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I'd say stick with the livery yard for now and ignore the nasty comments. Some people will genuinely want to help while others will just want to put you down.

I would still take on the house with the stables though, when the time is right and you feel you have enough experience you could then move her home and get a companion or offer someone else a place then you will have someone to ride with :)
 
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Have now decided to keep her at yard and gain more experience and knowledge and maybe one day can move her to our own home as in couple of years and also get my young daughter her own pony then she will have company :)
 
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it just gets very frustrating when you are doing all you can do and we have grown attached to our horse and then some people tell you she's no good etc.
I completely sympathise. Horse people can be really helpful, kind, encouraging and wonderful, but there are some that are interfering and unhelpful. I had negative comments about one of my horses for several years because she was chestnut *sigh* and in the end it really bugged me because people went on and on and on.

It's easy to say, but I know that it's hard to do - but try not to let them get you down.
 

Goldenstar

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I think saying its cruel is a little overstating it but it's certainly less than ideal.
I know someone who always has one horse only and her horses do just fine they are happy horses they do how ever get a lot and I mean a lot of attention .
But on the other hand I bought a horse who was kept alone and he was completely insane whe he reached our yard he had no idea how to behave with others and I would have had him PTS if a dealer friend of mine had not suggested putting him on regumate which solved the issue , so that suggested while outwardly ok he really had been badly affected by it.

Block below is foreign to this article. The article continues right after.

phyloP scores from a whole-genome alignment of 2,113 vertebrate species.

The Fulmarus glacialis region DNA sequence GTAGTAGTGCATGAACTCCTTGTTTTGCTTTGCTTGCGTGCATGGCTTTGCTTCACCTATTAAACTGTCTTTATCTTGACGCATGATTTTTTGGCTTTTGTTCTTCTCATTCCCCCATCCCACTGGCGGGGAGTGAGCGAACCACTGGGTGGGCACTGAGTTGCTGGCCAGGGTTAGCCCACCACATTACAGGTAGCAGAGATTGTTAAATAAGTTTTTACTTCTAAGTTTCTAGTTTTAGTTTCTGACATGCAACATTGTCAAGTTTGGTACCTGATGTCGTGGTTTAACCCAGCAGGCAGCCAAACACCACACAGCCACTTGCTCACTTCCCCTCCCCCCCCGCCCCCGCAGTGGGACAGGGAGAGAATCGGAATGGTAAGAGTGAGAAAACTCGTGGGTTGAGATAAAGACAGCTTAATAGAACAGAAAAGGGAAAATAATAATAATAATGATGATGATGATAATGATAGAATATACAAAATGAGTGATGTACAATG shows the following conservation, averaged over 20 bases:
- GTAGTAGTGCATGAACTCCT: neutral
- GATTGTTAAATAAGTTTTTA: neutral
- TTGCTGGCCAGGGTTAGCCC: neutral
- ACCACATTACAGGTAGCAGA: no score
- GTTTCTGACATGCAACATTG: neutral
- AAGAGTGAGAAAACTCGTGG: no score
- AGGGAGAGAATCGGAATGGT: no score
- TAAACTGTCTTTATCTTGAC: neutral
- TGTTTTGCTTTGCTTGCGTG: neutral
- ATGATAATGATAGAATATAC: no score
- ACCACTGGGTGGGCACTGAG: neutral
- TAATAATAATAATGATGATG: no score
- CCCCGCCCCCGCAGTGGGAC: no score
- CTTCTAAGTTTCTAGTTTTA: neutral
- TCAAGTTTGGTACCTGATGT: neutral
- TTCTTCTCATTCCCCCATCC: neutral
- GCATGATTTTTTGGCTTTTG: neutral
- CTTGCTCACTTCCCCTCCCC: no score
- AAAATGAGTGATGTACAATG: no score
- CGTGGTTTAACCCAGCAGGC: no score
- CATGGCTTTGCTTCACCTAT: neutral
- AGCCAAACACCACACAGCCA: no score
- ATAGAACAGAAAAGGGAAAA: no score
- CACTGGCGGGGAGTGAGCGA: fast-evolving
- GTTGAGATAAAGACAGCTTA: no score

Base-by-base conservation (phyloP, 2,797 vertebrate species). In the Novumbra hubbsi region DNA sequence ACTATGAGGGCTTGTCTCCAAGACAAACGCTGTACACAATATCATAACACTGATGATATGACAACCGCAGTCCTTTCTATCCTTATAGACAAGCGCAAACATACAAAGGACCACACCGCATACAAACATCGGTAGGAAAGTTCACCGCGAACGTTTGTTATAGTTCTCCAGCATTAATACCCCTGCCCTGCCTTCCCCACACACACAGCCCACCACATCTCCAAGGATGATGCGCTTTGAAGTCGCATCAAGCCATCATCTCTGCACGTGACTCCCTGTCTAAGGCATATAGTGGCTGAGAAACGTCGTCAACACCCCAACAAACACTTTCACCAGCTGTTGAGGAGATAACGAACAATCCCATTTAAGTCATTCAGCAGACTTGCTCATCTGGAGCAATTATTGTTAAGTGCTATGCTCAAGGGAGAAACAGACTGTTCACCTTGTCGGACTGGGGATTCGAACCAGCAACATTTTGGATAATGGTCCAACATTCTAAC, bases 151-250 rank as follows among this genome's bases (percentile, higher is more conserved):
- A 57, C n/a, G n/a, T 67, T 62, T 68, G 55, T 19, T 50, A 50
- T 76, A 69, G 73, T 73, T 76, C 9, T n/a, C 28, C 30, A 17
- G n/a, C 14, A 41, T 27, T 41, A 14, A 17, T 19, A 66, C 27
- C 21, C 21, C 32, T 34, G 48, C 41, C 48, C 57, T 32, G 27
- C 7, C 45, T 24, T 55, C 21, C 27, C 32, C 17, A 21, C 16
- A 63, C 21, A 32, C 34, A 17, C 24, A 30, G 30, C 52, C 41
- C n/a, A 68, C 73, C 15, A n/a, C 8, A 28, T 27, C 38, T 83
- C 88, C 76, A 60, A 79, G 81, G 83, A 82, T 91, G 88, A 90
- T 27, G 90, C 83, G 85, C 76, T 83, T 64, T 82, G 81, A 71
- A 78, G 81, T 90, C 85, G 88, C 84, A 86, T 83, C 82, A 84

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GS - I don't understand how what happened to the horse in your post, who was seriously effected mentally by the isolation, couldn't be described as cruel? Mental cruelty rather than physical cruelty, of course.
 

claribella

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Hi all I am a new horse owner we purchased a 13.1 cob 4 months ago for myself and my teenage daughter to share. Lets say she's not as easy as when we first viewed her she needs schooling and also she can be bad mannered at times but also she can be a little sweetheart.
We currently keep her at a yard on DIY livery which we are coping with and have weekly lessons on her so I think she will come good eventually. What I do find a problem and think adds to the stress of training her is all the other girls input and sometimes interference on how she should behave and what I need to do etc. she is currently in a field with two other mares and is ok with them she is also sometimes on her own in field and she seems ok with this too. I have the opportunity to rent a house which has stables and a paddock which is one acre, I'm considering taking this property as I feel we can spend so much more time with her and build on our relationship without the interference of others. There is hacking around but no school but I can always box her to a school eventually. My dilemma is I have read its cruel to have a horse on their own for various reasons any suggestions greatly appreciated.

Sorry this thread is so long but I just wanted to put as much info as I can.

Thank you x

I wouldn't do it either. It is cruel as they are herd animals and my worr would be that your pony might go one way or the other. What. Mean is that he could get severely depressed or he could get harder to handle and you don't want either. Due to one reason and Another my mare is in an area by herself at the moment but she can see the other horses and touch over the fence but she's not as happy and content as usual and when we are out she not as relaxed. Whether visible or not I don't think horses like being on their own a all.



Could you not get a mini pony or a Shetland to live with your pony. That way tour horse would have company but it wouldn't affect your land as much as a another pony would?

Finally, whilst its not great having every Tom dick and Harry giving out advise, I found that it was good when I wasn't sure. I listen to their ideas but ultimately I'd make a final decision and in times of uncertainty, having others around can be a god send.

Good luck with your decision:)
 

lurcherlu

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Breeze has always been kept with 1 or 2 other mares until I so,d be and went on livery with her, she had individual turnout and seemed to thrive, no more attaching herself so badly to other horses she couldn't stable lane etc, now she is at mums, individual turnout but stabled at night ith a tiny stable partition wall so her and our Shetland can groom each other, they do occasionally get together and although they lie the company they soi. Get bored and put themselves I. Their own stables again. Breeze thrives off of human company
 

starryeyed